Are Probiotics Good For You?

Are Probiotics Good For You
Are Probiotics Good For You

Are Probiotics Good For You?

Last Saturday, I spent over an hour studying the ingredient lists of the local health food store’s supplements, protein powders and meal replacements. When I reached the probiotics section, one thing stood out.

It was the word “billions” followed by “probiotics,” as in 25, 50, or even 150 billion probiotics per dose, depending on the product. Obviously a popular marketing tactic!

When we look at the microorganisms present in a healthy human gut, however, “billions” quickly become a vanishingly small figure. Our guts are naturally alive with an astounding amount of healthy bacteria.

From Harvard Health:

“An estimated 100 trillion microorganisms representing more than 500 different species inhabit every normal, healthy bowel… Gut-dwelling bacteria keep pathogens (harmful microorganisms) in check, aid digestion and nutrient absorption, and contribute to immune function.”

If each of us already hosts 100 trillion healthy microorganisms, what would be the point of adding billions more?

It’s true that NCCIH research shows probiotics may:

  • prevent antibiotic-associated diarrhea

  • prevent necrotizing enterocolitis and sepsis in premature infants

  • treat infant colic

  • treat periodontal disease

  • induce or maintain ulcerative colitis remission

But those benefits aren’t guaranteed. Why?

The NCCIH continues, “… in most instances, we still don’t know which probiotics are helpful and which are not.”

But there’s more. In this NutritionFacts video, Dr. Greger shines some light on a darker side of the probiotics craze. Conflicts of interest in probiotics research are very commonly found “not to be reported.”

More alarmingly, he warns that the industry has simply ignored much of the unflattering research — including some which resulted in the deaths of subjects given probiotics to treat acute pancreatitis!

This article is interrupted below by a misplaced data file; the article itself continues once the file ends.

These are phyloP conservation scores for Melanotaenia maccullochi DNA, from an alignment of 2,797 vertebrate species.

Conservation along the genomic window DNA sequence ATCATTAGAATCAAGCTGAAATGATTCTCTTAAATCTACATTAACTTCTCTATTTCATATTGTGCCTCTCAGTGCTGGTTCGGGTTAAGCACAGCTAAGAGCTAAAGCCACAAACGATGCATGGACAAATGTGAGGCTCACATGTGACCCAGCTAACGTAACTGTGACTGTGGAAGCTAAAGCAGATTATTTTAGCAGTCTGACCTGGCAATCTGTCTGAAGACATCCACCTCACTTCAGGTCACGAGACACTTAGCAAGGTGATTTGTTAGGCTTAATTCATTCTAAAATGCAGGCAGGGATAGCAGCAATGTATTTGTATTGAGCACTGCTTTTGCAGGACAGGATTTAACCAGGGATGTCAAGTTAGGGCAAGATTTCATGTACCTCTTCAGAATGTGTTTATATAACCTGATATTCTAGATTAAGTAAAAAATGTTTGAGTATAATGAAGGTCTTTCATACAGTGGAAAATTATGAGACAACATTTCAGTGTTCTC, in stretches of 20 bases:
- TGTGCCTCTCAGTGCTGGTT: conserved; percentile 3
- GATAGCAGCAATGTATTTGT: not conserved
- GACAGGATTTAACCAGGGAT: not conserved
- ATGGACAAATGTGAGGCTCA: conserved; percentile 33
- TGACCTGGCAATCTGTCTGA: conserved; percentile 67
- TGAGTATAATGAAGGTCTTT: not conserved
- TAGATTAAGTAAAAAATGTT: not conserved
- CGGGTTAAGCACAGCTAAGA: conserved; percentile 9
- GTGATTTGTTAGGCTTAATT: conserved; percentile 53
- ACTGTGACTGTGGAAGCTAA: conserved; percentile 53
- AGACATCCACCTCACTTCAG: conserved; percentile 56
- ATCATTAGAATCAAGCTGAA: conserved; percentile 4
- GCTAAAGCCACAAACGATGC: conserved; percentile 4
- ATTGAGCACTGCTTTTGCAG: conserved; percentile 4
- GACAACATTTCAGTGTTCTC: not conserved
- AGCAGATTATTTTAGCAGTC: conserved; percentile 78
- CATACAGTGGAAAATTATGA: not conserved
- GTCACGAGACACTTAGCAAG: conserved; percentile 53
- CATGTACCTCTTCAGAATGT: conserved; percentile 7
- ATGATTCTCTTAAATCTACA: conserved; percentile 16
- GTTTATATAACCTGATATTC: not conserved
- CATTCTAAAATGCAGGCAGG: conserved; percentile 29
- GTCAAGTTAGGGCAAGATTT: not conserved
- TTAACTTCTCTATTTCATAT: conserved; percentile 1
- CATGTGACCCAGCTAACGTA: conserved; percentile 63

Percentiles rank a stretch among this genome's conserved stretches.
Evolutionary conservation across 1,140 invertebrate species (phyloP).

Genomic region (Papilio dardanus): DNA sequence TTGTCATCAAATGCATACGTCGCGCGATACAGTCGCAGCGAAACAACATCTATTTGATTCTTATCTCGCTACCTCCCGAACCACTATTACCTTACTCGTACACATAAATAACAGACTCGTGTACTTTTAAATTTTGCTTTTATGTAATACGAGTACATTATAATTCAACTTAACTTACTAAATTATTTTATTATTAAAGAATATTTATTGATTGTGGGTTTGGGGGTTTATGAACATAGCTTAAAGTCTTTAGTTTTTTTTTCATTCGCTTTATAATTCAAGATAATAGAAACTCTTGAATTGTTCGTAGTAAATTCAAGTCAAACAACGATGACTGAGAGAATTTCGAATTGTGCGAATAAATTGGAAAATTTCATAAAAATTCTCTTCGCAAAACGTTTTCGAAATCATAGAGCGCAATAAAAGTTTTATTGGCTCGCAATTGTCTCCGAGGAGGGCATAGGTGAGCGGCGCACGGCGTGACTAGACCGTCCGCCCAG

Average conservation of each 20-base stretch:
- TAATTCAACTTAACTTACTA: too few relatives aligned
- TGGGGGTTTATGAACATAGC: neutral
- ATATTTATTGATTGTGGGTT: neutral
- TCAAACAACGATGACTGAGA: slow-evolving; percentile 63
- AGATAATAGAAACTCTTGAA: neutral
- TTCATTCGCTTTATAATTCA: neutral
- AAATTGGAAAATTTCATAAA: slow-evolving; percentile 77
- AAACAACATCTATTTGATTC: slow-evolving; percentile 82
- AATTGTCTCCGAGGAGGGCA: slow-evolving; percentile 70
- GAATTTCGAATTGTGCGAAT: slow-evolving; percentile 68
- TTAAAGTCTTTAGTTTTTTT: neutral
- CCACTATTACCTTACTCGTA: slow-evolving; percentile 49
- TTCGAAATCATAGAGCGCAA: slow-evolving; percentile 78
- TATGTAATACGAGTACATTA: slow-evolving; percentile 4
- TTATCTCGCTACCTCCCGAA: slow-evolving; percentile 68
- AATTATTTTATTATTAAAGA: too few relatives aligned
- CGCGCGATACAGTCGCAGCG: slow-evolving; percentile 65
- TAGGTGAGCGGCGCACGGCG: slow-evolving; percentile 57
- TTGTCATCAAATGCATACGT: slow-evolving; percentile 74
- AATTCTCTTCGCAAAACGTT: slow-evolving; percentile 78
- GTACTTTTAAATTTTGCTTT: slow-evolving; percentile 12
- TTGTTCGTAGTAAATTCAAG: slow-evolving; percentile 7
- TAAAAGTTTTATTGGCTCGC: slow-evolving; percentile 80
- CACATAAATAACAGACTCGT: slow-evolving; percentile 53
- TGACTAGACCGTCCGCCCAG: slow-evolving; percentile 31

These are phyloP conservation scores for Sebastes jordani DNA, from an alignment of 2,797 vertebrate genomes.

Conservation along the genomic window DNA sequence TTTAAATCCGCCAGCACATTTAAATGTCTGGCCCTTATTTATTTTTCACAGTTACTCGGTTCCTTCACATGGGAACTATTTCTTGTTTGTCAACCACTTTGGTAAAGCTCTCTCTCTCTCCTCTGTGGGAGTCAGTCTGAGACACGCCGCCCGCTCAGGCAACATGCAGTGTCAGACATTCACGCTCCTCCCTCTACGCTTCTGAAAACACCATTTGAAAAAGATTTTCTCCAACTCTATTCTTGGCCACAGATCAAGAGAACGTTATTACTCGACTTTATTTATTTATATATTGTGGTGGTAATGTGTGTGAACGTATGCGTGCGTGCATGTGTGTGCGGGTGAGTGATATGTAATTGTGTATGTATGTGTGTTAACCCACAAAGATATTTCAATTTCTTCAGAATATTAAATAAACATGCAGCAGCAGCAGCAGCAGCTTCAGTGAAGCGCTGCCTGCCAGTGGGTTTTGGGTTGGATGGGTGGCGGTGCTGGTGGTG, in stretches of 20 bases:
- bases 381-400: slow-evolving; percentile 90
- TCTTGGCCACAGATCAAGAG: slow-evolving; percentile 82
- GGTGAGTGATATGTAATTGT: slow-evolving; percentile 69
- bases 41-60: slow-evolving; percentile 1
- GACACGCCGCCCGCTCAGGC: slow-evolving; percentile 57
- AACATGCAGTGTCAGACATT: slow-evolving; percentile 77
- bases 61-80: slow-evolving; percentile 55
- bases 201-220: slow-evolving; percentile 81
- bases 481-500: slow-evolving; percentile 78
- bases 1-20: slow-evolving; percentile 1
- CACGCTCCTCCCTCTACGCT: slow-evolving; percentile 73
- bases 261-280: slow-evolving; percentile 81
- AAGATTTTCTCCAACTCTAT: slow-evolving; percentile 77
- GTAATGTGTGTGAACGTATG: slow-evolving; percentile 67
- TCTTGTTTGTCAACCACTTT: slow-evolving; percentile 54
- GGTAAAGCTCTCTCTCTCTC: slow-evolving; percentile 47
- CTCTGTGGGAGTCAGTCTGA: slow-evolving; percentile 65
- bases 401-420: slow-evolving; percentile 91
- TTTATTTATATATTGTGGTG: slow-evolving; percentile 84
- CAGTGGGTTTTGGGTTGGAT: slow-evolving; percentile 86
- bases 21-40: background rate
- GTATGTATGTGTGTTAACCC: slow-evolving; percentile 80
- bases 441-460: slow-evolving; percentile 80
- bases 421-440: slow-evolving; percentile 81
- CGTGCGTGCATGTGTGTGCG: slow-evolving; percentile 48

So, half the people with pancreatitis got probiotics, half got sugar pills, and, within ten days, the mortality rates shot up in the probiotics group, compared to placebo. More than twice as many people died on the probiotics.”

Rather than purchase off-the-shelf probiotics, Dr. Greger recommends replenishing our healthy gut bacteria in the produce aisle.

Environmental science researchers at the University of Colorado, he says, found the raw fruits and vegetables consumed on mostly plant-based or vegan diets supply both probiotics and prebiotics (types of fiber that feed the “pros.”):

“‘… the [probiotic] communities on each produce type were significantly distinct from one another. Tree fruits harbored different bacteria than veggies on the ground. Grapes and mushrooms seemed to be off in their own little world!”

He concludes, “If… these bugs turn out to be good for us, that would underscore the importance of eating not just a greater quantity, but greater variety, of fruits and veggies every day.”  

So, with my own stash of prebiotic-loaded produce waiting at home, I left the health food store with nothing but the mellow white miso my wife had requested!

Wait, was that miso she asked for? I guess I’ll get my billions upon billions of probiotics one way or another.

Share on facebook
Share on twitter
Share on pinterest

Related Posts

Hubert The Pudge By Henrik Drescher

Review of Hubert the Pudge: A Vegetarian Tale by Henrik Drescher   As soon as we received Hubert the Pudge: A Vegetarian Tale in the

what causes Alzheimer’s disease

What Causes Alzheimer’s Disease? Experts Agree

When did the medical world’s continuing journey toward understanding what causes Alzheimer’s disease begin? In 1901, overcome with grief following his wife’s death, Alois Alzheimer

Most Watched Plant-Based Speech on YouTube

Most Watched Plant-Based Speech on Youtube” Ted Talk by Rip Esselstyn Last week, I reviewed the most-watched vegan speech on YouTube. Today I enjoyed the most-watched plant-based speech, a TED talk by The

Harvest For Hope By Jane Goodall

Harvest For Hope By Jane Goodall

Harvest For Hope By Jane Goodall When I was a boy, I learned early math skills from Count Von Count, neighborly kindness from Mr. Rogers